Now as we enter Holy Week, we have to take it as a composite and remember not just the triumphant entry, but how that will play out, that He will be abused by sinful men, and we are well served to remember that we are sinners just like them. Looking at verse 42 in our Gospel reading, that there are too many who forget Jesus today, some even here, many that we meet outside of this church: “Nevertheless, many even of the authorities believed in him, but for fear of the Pharisees they did not confess it, so that they would not be put out of the synagogue.” You can’t be halfway about Jesus, you can’t “believe” and yet still carry on in the world. You are either a confessed child of Christ here and now or lost. The world can’t save you, the world is doomed to destruction. We can’t put our agenda on Jesus and expect that He is there for our convenience and our plans. We are His, He is our Lord, He is our Savior, He is our resurrected God. If He is not the Lord of our life in the world, He will not be the Lord of our resurrection. He will leave us to our own plans and that can only result in eternal damnation.

Palm Sunday/Passion Sunday, Holy Week are a composite of our life journey, we have to see it in terms of how the crowds cheered Him on Sunday because they expected Him to carry out their agenda and how they turned on Him on Friday. Martin Franzman lays out Holy Week very pointedly to us: “The sign of the resurrection of Lazarus has made Jesus a man of note, sought after by the Passover pilgrims in Jerusalem (John11: 55-57); Mary’s anointing of Him is a token of the devotion He has inspired in His own (John 12: 1-8); a crowd hails the King of Israel at His entry into Jerusalem (John 12: 9-19) Greek proselytes present at the Passover seek Him out ( John 12: 20-22) even among the authorities there are many who believe in Him, though they cannot find the courage to confess Him (John 12: 42-43). But to Israel as a whole the Word has been spoken in vain: Judas, one of the Twelve will betray Him … The hour has come for the Son of man to be glorified (John 12:23)”[1]

We see the world glorifying Jesus because they think He has come to carry out their worldview, those who believe but want to see their agenda carried out and will then sign up with Jesus, the winning team. But Jesus clearly knows how this is going to end and He also knows why and it’s totally contrary to what everyone around Him wants: “The hour has come for the Son of man to be glorified (23) The seed must fall into the ground and die before it can bear much fruit – life for the world is won by dying” (John 12: 23-26)[2] We think we know what is best, but in God’s eyes we haven’t got a clue. We have been born into this world as sinners, we have been brought to Christ, through His church, to be baptized, to be made His children. We take His body and blood, we hear the preached Word from His Word and live our lives in the church to be saved because of what He has done for us and to be given new and perfect life in the resurrection. Our friend showed grace at the toll booth to the woman who treated him so rudely, our friend Jesus, our mighty Lord and Savior showed us so much more grace, in His death for the forgiveness of our sins and His resurrection for the promise of eternal true life in the perfect world to come.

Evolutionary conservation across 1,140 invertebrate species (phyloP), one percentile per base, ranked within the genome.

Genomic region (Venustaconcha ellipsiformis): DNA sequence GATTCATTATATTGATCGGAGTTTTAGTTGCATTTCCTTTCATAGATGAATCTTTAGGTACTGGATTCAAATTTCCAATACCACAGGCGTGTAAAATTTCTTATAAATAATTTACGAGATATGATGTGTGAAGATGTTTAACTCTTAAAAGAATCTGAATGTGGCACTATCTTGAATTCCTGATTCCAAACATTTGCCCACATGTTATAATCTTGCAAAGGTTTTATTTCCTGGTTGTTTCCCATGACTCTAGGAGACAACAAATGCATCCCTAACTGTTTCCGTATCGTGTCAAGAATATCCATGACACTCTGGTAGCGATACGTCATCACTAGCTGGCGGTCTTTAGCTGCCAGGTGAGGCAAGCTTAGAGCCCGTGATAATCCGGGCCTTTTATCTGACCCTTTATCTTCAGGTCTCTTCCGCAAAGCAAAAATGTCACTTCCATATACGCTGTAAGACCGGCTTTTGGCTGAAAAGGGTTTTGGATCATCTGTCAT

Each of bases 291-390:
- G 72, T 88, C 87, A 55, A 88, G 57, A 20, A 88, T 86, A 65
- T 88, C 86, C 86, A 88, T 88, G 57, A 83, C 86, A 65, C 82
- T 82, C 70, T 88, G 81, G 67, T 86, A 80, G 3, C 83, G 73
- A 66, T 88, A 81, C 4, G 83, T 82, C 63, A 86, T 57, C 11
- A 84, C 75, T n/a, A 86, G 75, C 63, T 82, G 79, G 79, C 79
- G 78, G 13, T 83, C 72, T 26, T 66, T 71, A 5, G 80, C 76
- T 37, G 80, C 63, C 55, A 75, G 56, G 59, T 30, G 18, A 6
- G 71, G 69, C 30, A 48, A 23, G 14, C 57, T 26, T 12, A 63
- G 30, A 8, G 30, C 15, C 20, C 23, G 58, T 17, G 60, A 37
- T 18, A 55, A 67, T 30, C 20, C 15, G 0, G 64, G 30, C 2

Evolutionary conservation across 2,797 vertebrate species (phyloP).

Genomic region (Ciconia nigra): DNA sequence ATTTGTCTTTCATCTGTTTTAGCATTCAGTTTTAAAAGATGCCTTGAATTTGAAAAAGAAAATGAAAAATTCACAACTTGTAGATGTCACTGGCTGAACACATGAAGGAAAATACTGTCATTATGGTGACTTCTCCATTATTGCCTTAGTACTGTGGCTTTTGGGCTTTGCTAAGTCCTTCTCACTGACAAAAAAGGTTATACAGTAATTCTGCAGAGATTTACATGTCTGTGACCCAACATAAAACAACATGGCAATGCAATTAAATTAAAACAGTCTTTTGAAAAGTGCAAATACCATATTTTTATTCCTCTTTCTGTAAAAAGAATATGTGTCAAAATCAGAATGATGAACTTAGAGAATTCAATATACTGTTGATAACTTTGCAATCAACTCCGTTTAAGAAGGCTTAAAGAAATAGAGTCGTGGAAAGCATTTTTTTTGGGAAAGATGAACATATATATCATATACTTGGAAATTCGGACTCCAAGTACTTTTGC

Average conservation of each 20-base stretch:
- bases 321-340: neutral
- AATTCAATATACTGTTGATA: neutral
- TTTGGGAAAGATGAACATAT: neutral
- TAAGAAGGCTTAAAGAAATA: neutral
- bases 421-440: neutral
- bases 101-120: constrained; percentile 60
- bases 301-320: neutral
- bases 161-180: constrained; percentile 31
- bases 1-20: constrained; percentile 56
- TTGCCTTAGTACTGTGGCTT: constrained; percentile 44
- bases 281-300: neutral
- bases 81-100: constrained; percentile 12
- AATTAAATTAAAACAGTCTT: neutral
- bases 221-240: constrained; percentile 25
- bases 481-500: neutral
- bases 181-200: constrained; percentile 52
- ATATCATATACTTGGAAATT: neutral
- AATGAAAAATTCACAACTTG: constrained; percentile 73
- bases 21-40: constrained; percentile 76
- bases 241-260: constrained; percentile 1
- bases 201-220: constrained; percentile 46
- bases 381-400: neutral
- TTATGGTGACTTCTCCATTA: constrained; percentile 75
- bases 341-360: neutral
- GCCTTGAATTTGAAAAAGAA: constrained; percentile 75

Nolan Astley writes: “In our post-9/11 world, we talk a great deal about heroes and victims. Heroes are often portrayed as utterly selfless individuals who willingly throw themselves in the path of danger to save others. Victims are often portrayed as innocent people who did nothing to deserve the tragedy that has come upon them. While there is a certain level of truth in those portrayals, God’s Word tells us something different. We all fall short of the glory of God; this world’s heroes and this world’s victims are all sinners.”

“Hero and victim are not so distinct. On Palm Sunday, we focus on the only true hero. Jesus is the true hero because He selflessly rides into Jerusalem to become the victim. Neither the heroic efforts of our lives nor the innocence of our lives makes us worthy of his love. Our salvation comes only from the Righteous King, who comes to conquer sin and death (Zechariah 9:9). He is our hero because he is the victim!”[3]

The peace of God which surpasses all understanding keep your hearts and minds through Christ Jesus. Amin and Shalom

[1] Martin Franzman “The Concordia Self-Study Commentary p 96

[2] Ibid

[3] Nolan Astley  Concordia Pulpit Resources Vol 25, Part 2, Series B p 6